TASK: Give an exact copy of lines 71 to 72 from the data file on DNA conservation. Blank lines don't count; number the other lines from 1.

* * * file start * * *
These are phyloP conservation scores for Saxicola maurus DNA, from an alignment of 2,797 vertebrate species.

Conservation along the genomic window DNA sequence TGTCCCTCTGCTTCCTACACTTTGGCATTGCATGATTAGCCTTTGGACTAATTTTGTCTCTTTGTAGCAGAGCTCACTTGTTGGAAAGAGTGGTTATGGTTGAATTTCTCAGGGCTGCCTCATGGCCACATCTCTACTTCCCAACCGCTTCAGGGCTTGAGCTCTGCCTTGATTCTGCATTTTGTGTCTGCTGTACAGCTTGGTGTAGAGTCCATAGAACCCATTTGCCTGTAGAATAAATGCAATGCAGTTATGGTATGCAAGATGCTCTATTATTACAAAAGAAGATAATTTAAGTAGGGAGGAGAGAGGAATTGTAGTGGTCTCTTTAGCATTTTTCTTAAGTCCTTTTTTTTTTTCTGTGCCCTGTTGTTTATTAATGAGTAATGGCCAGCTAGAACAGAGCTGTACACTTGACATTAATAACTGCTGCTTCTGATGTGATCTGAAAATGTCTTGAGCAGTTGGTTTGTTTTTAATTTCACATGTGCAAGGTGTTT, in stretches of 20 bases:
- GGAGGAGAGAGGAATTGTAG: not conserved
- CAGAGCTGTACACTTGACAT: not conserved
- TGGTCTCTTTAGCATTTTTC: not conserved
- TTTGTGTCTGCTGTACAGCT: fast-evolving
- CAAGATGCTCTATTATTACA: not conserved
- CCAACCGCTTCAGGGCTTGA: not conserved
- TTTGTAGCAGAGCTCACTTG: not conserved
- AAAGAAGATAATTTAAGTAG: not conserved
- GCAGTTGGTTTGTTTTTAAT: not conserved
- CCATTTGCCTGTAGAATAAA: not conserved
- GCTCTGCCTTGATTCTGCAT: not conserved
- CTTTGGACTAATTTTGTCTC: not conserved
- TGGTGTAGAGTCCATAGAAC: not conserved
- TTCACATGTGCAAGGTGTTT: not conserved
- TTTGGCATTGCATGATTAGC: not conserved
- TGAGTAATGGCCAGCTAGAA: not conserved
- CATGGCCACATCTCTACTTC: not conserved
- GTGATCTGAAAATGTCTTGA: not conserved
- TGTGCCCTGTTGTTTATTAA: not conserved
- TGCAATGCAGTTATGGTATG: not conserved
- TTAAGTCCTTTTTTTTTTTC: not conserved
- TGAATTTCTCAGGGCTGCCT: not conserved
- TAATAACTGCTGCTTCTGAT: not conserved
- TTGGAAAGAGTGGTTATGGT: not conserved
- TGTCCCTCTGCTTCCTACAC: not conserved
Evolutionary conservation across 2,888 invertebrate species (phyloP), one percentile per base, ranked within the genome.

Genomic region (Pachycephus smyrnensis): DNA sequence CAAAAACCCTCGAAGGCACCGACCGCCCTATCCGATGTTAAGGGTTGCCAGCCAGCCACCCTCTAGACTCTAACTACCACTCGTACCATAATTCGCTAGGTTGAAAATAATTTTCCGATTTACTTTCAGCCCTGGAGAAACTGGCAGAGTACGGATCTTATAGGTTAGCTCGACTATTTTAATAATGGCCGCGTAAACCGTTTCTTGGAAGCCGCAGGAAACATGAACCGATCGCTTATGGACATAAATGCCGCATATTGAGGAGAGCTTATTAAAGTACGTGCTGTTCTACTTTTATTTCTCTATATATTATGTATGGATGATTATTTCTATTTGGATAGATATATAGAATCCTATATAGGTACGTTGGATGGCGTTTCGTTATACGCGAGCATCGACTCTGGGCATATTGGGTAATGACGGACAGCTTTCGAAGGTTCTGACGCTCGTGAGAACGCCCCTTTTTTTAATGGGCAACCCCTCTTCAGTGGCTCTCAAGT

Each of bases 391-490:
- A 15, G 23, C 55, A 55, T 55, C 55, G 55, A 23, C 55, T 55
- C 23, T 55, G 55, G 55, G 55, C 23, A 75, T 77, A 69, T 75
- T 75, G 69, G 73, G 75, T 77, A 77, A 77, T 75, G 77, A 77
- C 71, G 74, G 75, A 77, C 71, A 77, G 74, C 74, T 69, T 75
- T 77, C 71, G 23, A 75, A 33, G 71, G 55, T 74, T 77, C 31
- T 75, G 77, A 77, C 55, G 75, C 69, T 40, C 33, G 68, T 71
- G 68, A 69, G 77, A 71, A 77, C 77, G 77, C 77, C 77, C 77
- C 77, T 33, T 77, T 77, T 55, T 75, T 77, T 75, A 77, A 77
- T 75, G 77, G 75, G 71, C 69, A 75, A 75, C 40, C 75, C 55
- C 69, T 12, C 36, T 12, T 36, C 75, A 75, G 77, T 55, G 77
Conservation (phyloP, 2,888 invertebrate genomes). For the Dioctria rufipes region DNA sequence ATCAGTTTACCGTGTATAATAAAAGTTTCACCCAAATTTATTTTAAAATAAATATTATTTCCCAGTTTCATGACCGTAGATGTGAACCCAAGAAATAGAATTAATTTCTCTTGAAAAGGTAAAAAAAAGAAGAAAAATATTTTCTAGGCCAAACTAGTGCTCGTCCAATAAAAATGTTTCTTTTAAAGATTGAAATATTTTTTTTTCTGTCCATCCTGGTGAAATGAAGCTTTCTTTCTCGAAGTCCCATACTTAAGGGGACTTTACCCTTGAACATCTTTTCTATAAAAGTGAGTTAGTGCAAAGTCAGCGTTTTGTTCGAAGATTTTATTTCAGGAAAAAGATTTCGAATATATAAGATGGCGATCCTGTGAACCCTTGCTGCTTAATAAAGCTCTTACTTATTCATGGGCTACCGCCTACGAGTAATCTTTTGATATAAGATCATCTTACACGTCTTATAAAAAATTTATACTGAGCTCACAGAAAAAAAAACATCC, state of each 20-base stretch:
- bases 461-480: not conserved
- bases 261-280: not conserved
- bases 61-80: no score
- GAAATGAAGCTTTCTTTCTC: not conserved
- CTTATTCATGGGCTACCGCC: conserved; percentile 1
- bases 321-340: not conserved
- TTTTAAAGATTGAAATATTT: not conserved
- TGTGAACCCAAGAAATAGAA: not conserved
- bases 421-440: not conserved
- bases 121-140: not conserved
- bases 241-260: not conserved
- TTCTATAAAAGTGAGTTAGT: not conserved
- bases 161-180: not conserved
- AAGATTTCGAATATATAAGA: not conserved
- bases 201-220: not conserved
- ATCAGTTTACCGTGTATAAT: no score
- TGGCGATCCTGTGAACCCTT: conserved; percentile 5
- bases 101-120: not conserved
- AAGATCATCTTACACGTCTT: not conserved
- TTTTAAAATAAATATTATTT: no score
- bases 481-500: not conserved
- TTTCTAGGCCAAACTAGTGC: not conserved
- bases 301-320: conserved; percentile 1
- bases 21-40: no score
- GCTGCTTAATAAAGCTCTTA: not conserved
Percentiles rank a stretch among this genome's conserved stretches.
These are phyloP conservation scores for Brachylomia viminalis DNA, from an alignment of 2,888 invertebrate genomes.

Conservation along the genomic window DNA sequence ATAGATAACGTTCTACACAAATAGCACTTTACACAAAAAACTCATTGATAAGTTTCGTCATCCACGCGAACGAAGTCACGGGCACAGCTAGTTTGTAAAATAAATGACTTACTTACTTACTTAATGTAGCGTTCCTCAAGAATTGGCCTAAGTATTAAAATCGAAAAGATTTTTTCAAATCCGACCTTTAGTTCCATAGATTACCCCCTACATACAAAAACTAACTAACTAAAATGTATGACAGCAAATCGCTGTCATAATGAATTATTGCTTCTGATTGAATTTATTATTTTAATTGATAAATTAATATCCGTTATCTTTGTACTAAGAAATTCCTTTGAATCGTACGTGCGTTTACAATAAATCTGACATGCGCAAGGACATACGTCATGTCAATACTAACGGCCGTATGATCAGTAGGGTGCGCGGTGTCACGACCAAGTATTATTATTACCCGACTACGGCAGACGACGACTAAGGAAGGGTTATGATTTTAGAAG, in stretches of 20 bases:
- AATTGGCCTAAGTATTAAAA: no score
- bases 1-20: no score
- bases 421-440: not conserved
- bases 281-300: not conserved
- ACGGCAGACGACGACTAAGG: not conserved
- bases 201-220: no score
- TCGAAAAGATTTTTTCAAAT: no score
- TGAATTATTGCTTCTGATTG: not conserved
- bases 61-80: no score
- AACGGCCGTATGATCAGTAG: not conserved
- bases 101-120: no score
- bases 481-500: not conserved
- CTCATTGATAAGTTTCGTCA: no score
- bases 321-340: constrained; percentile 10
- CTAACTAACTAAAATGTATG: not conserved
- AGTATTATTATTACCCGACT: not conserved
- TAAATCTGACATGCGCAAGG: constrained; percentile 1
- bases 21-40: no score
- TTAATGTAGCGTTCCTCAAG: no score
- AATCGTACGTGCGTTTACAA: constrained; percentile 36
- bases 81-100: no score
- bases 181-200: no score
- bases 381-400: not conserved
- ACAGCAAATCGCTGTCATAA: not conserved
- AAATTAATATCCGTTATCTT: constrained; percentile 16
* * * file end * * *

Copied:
- bases 1-20: no score
- bases 421-440: not conserved